While there’s a part of me that loves the foreign interpretations of Italian food (i.e. tomato based marinara drenched spaghetti with a soppy smeared 15-cloves-of-garlic baguette), I’m a sucker for the down to earth flavours a good Italian chef draws out of a simple vegetable. Pasquale Amico, the chef and co-owner of Amico Bio, has this down to a fine art. As an added bonus he sources the majority of the restaurant’s vegetables from the family’s organic farm in Southern Italy.
A vegetarian himself, Amico happily chats with diners about what’s available that day and proudly tells the story of the family business. There’s something about the chef being available to diners that I love. I’m not fussed about food coming fast if it means the person preparing it is taking time to relate to his or her patrons. To me food is about relationships, relationships with people and with ingredients (and in the case of my kitchen, the ingredients’ relationship with every available surface- vertical and horizontal).
Carpaccio di Cavblo Rapa e Scarola
This salad of scarola leaves and parsley came well presented, served on wafer thin slices of raw kohlrabi. The dish was lightly seasoned and drizzled with rich olive oil, a light starter which initially drew me in because of my love for raw kohlrabi. Treble this sucker up, serve it as a main, and I’d be a happy Kip.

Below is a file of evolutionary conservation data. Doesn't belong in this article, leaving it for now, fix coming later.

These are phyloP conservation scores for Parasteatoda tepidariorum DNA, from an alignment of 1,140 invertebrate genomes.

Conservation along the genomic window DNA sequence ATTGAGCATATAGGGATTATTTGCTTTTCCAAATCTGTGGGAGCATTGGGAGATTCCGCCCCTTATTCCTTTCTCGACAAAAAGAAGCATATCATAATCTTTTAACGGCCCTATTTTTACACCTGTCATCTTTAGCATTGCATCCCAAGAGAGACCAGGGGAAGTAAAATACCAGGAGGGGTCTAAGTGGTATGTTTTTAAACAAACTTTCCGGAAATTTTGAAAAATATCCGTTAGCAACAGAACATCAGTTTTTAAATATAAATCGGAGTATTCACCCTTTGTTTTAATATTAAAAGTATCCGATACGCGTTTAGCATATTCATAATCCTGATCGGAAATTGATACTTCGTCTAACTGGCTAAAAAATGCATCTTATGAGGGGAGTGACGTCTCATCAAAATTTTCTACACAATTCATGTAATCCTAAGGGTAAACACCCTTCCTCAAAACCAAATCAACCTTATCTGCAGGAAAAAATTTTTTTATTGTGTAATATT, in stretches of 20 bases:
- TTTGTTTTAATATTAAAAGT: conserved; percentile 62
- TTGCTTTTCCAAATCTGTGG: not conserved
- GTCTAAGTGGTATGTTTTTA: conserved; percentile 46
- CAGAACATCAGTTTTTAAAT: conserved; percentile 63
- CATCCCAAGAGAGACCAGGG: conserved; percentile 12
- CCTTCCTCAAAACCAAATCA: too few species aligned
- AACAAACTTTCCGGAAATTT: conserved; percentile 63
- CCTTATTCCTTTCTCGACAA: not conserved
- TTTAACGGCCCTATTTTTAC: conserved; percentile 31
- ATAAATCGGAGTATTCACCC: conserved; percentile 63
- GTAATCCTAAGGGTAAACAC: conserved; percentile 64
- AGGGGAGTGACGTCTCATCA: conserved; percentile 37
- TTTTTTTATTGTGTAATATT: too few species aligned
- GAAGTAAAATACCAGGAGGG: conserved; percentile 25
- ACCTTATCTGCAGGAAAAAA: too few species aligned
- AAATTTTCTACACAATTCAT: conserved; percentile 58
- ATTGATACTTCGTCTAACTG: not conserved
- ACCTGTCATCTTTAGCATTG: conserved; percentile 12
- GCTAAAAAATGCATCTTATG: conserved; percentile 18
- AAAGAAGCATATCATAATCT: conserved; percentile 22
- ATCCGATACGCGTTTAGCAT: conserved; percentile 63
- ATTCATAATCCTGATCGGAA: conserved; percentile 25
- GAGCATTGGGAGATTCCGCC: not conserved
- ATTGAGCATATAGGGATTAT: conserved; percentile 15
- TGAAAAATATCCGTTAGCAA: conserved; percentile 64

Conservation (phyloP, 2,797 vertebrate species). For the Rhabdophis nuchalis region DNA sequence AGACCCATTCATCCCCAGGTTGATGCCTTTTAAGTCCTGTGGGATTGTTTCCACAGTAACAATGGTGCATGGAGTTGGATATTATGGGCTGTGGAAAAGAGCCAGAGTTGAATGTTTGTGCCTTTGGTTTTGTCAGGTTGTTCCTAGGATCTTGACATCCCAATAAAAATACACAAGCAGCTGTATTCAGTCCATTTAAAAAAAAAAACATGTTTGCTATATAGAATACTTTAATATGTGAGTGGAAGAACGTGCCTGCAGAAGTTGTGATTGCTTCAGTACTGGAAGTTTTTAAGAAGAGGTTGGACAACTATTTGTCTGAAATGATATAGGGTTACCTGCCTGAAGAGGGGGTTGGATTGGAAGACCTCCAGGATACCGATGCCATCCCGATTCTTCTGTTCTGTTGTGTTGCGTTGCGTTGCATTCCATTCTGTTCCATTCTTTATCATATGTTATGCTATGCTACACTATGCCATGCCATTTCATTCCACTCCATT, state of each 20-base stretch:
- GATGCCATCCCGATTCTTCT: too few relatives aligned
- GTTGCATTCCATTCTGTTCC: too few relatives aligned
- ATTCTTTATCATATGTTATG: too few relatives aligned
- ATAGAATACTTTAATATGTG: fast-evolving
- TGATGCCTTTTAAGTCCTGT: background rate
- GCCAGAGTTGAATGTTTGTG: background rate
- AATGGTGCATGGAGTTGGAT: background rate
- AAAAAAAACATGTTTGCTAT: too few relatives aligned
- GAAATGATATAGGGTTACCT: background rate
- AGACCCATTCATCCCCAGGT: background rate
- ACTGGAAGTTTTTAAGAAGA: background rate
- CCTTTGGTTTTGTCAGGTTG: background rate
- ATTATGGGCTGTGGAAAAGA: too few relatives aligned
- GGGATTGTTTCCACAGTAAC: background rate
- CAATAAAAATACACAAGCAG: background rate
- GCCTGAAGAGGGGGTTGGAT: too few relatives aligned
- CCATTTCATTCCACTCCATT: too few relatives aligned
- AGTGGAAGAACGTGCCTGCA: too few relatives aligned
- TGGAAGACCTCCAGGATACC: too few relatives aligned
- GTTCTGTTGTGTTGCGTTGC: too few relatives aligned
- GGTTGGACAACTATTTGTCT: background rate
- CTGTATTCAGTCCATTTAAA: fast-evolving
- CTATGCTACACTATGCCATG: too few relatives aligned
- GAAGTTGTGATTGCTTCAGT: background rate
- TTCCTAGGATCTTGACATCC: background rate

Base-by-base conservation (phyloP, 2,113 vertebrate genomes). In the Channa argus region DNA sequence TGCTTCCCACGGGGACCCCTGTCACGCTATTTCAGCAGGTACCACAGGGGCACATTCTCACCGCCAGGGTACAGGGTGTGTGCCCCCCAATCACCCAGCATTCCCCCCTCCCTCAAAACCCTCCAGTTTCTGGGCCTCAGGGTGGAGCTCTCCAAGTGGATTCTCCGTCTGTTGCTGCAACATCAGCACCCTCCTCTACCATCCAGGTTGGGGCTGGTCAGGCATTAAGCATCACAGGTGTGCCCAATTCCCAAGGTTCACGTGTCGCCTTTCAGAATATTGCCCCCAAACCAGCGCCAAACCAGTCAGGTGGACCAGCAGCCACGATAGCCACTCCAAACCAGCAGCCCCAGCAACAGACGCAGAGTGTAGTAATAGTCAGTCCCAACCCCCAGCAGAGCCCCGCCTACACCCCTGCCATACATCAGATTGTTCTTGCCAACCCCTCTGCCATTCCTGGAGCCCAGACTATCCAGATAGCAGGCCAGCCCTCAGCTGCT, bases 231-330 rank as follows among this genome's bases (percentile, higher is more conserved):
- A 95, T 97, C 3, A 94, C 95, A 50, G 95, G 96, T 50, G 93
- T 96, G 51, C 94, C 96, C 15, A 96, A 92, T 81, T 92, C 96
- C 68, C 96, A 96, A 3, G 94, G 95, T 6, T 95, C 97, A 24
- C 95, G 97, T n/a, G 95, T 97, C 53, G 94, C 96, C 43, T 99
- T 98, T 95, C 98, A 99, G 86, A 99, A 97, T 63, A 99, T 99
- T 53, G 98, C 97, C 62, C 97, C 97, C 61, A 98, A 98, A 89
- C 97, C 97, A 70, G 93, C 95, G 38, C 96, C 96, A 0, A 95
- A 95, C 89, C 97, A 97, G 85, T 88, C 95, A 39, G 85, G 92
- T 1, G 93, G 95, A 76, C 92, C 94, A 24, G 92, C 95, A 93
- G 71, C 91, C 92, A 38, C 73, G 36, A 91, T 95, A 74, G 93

Piadini Integrale di Seitan
I was immediately happy with this tortilla wrapped assemblage of in-house seitan and vegetables, but I think one of my dining mates best described its appeal; it was good because the vegetables weren’t overcooked. Fresh and well seasoned, this is what I meant when I mentioned talent in drawing out a great taste from your base ingredients rather than over-seasoning to achieve palatability. In other words good job cheffy!
Apple Fritters with Chocolate Sauce
After a vegetable-fueled luncheon it was decided that a bit of the old deep fry was in order. Kitchens often underachieve in the batter-frying department, even at posh restaurants, so I’m always weary of ordering what’s likely to arrive as a pile of soggy mush. Alas, Pasquale proved me wrong. The fritters were perfect– still hot, crispy, and in reasonable portion. The chocolate “sauce” was more of a sorbet, a real winner in my book due to its anise-y undertone.
All in all I was very happy with my experience at Amico Bio, and I’m enamoured by any dining establishment where the chef will come to the table (really, it’s so rare here). The one suggestion I’d make would be to include a more up to date menu on the website, a tricky task when it changes frequently and is seasonally based, but even a list of what’s likely to be in store might encourage more diners to venture into this London gem.